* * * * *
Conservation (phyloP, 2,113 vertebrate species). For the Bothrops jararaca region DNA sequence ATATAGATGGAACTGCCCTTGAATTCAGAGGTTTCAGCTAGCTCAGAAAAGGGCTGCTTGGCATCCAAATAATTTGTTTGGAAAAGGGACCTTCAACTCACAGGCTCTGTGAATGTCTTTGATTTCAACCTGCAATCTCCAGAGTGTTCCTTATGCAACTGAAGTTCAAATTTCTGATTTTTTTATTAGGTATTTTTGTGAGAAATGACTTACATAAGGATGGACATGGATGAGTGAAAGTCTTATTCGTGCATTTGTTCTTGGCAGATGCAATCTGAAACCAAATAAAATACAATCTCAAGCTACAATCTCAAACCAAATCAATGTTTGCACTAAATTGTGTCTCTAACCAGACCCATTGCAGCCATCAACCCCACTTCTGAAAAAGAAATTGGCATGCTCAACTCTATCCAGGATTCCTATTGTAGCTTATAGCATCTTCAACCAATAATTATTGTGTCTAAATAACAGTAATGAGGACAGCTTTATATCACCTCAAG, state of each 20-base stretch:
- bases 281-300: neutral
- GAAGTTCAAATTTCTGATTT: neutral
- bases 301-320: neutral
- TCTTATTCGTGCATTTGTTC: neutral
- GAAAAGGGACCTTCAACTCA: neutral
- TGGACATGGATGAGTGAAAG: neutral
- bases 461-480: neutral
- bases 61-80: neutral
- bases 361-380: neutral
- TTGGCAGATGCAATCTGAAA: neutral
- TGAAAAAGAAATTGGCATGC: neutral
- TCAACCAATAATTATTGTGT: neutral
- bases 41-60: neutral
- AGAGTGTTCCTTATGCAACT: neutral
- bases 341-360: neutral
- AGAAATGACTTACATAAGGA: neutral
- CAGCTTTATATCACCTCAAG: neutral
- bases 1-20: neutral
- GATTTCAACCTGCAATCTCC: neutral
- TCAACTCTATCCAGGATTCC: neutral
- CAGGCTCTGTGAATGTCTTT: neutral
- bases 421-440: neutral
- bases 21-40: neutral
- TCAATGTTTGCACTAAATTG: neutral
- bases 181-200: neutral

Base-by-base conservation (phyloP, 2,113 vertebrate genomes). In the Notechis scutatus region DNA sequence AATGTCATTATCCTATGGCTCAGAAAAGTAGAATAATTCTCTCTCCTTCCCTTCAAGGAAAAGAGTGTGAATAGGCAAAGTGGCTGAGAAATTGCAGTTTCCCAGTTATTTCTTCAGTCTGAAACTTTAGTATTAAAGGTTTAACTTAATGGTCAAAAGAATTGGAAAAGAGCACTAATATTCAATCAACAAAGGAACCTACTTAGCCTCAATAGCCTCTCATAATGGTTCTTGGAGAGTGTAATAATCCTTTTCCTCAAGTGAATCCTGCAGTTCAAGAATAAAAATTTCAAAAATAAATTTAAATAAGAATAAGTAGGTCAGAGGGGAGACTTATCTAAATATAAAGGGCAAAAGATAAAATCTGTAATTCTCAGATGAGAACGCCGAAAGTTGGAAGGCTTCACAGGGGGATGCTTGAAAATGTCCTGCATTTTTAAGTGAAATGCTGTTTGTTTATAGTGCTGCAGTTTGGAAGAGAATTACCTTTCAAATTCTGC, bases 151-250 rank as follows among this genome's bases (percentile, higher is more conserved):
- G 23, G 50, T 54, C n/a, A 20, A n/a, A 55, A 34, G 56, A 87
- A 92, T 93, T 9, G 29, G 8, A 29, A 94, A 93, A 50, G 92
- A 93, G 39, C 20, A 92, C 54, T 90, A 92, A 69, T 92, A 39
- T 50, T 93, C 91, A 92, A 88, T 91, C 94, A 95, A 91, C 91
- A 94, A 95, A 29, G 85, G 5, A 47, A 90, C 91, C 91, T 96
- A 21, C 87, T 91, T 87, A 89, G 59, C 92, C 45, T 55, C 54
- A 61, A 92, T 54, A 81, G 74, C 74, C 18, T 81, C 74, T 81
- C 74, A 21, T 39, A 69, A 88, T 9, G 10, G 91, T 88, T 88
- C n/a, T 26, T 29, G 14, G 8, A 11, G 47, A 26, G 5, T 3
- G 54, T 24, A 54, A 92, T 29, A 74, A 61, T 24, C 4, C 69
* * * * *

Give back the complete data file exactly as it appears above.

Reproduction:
Conservation (phyloP, 2,113 vertebrate species). For the Bothrops jararaca region DNA sequence ATATAGATGGAACTGCCCTTGAATTCAGAGGTTTCAGCTAGCTCAGAAAAGGGCTGCTTGGCATCCAAATAATTTGTTTGGAAAAGGGACCTTCAACTCACAGGCTCTGTGAATGTCTTTGATTTCAACCTGCAATCTCCAGAGTGTTCCTTATGCAACTGAAGTTCAAATTTCTGATTTTTTTATTAGGTATTTTTGTGAGAAATGACTTACATAAGGATGGACATGGATGAGTGAAAGTCTTATTCGTGCATTTGTTCTTGGCAGATGCAATCTGAAACCAAATAAAATACAATCTCAAGCTACAATCTCAAACCAAATCAATGTTTGCACTAAATTGTGTCTCTAACCAGACCCATTGCAGCCATCAACCCCACTTCTGAAAAAGAAATTGGCATGCTCAACTCTATCCAGGATTCCTATTGTAGCTTATAGCATCTTCAACCAATAATTATTGTGTCTAAATAACAGTAATGAGGACAGCTTTATATCACCTCAAG, state of each 20-base stretch:
- bases 281-300: neutral
- GAAGTTCAAATTTCTGATTT: neutral
- bases 301-320: neutral
- TCTTATTCGTGCATTTGTTC: neutral
- GAAAAGGGACCTTCAACTCA: neutral
- TGGACATGGATGAGTGAAAG: neutral
- bases 461-480: neutral
- bases 61-80: neutral
- bases 361-380: neutral
- TTGGCAGATGCAATCTGAAA: neutral
- TGAAAAAGAAATTGGCATGC: neutral
- TCAACCAATAATTATTGTGT: neutral
- bases 41-60: neutral
- AGAGTGTTCCTTATGCAACT: neutral
- bases 341-360: neutral
- AGAAATGACTTACATAAGGA: neutral
- CAGCTTTATATCACCTCAAG: neutral
- bases 1-20: neutral
- GATTTCAACCTGCAATCTCC: neutral
- TCAACTCTATCCAGGATTCC: neutral
- CAGGCTCTGTGAATGTCTTT: neutral
- bases 421-440: neutral
- bases 21-40: neutral
- TCAATGTTTGCACTAAATTG: neutral
- bases 181-200: neutral

Base-by-base conservation (phyloP, 2,113 vertebrate genomes). In the Notechis scutatus region DNA sequence AATGTCATTATCCTATGGCTCAGAAAAGTAGAATAATTCTCTCTCCTTCCCTTCAAGGAAAAGAGTGTGAATAGGCAAAGTGGCTGAGAAATTGCAGTTTCCCAGTTATTTCTTCAGTCTGAAACTTTAGTATTAAAGGTTTAACTTAATGGTCAAAAGAATTGGAAAAGAGCACTAATATTCAATCAACAAAGGAACCTACTTAGCCTCAATAGCCTCTCATAATGGTTCTTGGAGAGTGTAATAATCCTTTTCCTCAAGTGAATCCTGCAGTTCAAGAATAAAAATTTCAAAAATAAATTTAAATAAGAATAAGTAGGTCAGAGGGGAGACTTATCTAAATATAAAGGGCAAAAGATAAAATCTGTAATTCTCAGATGAGAACGCCGAAAGTTGGAAGGCTTCACAGGGGGATGCTTGAAAATGTCCTGCATTTTTAAGTGAAATGCTGTTTGTTTATAGTGCTGCAGTTTGGAAGAGAATTACCTTTCAAATTCTGC, bases 151-250 rank as follows among this genome's bases (percentile, higher is more conserved):
- G 23, G 50, T 54, C n/a, A 20, A n/a, A 55, A 34, G 56, A 87
- A 92, T 93, T 9, G 29, G 8, A 29, A 94, A 93, A 50, G 92
- A 93, G 39, C 20, A 92, C 54, T 90, A 92, A 69, T 92, A 39
- T 50, T 93, C 91, A 92, A 88, T 91, C 94, A 95, A 91, C 91
- A 94, A 95, A 29, G 85, G 5, A 47, A 90, C 91, C 91, T 96
- A 21, C 87, T 91, T 87, A 89, G 59, C 92, C 45, T 55, C 54
- A 61, A 92, T 54, A 81, G 74, C 74, C 18, T 81, C 74, T 81
- C 74, A 21, T 39, A 69, A 88, T 9, G 10, G 91, T 88, T 88
- C n/a, T 26, T 29, G 14, G 8, A 11, G 47, A 26, G 5, T 3
- G 54, T 24, A 54, A 92, T 29, A 74, A 61, T 24, C 4, C 69